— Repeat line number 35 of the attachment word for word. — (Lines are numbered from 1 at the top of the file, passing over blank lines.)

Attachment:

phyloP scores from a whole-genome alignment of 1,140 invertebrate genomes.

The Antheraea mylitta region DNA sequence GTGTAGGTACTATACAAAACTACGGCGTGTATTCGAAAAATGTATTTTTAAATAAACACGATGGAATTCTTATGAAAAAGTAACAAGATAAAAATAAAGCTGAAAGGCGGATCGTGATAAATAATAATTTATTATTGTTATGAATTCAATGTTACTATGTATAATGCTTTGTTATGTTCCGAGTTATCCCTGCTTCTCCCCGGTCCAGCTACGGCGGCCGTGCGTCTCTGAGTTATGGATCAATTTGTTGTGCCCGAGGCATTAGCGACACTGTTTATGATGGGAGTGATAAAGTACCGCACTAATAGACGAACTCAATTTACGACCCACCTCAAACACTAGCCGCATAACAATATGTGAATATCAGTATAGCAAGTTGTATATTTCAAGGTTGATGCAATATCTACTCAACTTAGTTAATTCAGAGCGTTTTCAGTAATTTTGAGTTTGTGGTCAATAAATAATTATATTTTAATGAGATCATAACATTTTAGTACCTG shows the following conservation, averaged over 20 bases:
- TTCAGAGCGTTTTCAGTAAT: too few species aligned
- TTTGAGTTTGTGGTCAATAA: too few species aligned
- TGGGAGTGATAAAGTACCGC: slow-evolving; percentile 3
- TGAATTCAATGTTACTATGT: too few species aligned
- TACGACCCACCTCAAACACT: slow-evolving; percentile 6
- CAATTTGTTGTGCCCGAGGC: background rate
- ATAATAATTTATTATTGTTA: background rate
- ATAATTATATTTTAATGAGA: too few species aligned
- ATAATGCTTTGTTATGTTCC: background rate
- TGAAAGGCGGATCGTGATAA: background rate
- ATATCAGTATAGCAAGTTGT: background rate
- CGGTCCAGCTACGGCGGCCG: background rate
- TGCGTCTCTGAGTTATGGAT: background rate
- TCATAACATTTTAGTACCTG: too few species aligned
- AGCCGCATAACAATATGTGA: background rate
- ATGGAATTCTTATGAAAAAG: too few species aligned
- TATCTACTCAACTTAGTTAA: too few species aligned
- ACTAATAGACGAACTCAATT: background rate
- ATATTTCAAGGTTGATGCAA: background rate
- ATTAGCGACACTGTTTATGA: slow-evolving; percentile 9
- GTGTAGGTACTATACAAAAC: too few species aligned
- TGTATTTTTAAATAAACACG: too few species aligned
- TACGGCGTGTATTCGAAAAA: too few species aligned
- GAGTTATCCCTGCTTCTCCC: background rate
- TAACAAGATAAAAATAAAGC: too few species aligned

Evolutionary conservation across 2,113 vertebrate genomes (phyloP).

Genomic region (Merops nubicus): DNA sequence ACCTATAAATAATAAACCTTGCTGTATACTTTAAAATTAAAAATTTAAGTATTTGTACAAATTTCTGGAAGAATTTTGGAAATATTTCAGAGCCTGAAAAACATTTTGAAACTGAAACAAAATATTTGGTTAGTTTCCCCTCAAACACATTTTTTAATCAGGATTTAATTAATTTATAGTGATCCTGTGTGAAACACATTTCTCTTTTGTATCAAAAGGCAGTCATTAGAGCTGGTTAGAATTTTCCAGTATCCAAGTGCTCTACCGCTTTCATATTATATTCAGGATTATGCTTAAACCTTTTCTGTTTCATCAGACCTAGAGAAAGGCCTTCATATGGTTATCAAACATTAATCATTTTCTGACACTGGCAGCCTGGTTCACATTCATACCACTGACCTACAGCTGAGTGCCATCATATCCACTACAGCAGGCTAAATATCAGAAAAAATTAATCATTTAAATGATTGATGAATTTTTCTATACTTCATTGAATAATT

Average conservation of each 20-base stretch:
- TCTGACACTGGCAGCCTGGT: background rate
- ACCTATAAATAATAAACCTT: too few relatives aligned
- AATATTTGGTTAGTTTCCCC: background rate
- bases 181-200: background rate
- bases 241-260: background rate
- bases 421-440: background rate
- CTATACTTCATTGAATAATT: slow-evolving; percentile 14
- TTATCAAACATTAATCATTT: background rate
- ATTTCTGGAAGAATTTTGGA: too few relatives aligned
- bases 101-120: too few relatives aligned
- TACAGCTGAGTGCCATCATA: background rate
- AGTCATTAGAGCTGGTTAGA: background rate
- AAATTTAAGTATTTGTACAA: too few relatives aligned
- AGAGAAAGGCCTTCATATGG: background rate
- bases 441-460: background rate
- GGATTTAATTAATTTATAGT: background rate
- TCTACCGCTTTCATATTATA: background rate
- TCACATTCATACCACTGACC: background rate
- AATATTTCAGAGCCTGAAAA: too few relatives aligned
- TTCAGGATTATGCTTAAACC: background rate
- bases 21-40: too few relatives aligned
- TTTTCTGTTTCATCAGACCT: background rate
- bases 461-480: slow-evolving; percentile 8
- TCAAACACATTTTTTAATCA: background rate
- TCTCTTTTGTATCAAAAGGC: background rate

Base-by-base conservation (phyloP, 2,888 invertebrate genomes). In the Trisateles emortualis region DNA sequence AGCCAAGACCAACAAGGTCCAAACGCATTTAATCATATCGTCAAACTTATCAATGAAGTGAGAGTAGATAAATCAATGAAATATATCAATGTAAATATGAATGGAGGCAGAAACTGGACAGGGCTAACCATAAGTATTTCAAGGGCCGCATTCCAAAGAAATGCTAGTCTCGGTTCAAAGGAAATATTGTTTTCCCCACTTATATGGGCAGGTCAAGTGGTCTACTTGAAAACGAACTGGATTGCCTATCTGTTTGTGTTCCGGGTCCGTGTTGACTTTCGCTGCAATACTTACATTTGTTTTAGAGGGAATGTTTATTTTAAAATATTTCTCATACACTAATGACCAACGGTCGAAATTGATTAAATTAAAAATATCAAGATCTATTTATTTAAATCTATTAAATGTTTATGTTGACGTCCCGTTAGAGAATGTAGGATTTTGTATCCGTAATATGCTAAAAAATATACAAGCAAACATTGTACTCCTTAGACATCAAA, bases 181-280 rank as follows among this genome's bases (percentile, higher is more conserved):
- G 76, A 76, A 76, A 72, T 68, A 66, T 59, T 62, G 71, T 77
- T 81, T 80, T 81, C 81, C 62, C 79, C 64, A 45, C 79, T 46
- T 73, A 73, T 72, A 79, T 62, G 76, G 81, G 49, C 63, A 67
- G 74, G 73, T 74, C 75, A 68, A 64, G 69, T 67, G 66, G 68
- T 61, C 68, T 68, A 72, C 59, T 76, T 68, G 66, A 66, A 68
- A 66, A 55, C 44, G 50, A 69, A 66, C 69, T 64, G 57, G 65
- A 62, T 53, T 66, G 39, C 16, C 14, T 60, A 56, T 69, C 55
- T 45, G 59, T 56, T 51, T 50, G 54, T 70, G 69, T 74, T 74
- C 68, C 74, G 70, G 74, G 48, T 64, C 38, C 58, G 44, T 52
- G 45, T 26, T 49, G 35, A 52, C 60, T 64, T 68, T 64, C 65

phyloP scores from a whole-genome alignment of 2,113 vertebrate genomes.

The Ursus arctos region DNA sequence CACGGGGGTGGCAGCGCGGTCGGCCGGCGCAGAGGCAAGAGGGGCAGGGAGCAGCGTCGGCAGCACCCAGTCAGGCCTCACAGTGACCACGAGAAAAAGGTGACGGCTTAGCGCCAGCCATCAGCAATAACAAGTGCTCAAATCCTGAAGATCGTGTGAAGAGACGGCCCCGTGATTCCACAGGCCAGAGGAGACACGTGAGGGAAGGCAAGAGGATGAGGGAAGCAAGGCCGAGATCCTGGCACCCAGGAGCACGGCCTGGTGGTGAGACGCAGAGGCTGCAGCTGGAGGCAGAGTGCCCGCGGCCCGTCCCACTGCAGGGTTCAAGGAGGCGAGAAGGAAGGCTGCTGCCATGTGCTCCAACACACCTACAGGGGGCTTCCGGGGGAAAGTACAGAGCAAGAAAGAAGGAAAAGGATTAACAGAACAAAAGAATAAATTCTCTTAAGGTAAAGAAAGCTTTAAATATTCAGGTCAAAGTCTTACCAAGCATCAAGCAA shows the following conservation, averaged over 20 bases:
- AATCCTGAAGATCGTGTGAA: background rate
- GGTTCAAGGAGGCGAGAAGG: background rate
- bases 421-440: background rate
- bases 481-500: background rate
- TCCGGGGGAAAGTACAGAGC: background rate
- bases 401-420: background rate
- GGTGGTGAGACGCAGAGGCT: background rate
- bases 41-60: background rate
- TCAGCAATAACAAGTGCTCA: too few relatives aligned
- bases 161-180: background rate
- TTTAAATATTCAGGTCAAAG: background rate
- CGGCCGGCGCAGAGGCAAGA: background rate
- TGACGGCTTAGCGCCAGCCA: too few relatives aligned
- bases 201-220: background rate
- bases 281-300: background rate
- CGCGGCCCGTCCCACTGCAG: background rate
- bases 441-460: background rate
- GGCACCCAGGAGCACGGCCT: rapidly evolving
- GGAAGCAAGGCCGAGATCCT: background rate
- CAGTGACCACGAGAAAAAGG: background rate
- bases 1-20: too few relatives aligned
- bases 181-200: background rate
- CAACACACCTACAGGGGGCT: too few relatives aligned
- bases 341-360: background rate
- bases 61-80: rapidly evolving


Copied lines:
- bases 241-260: background rate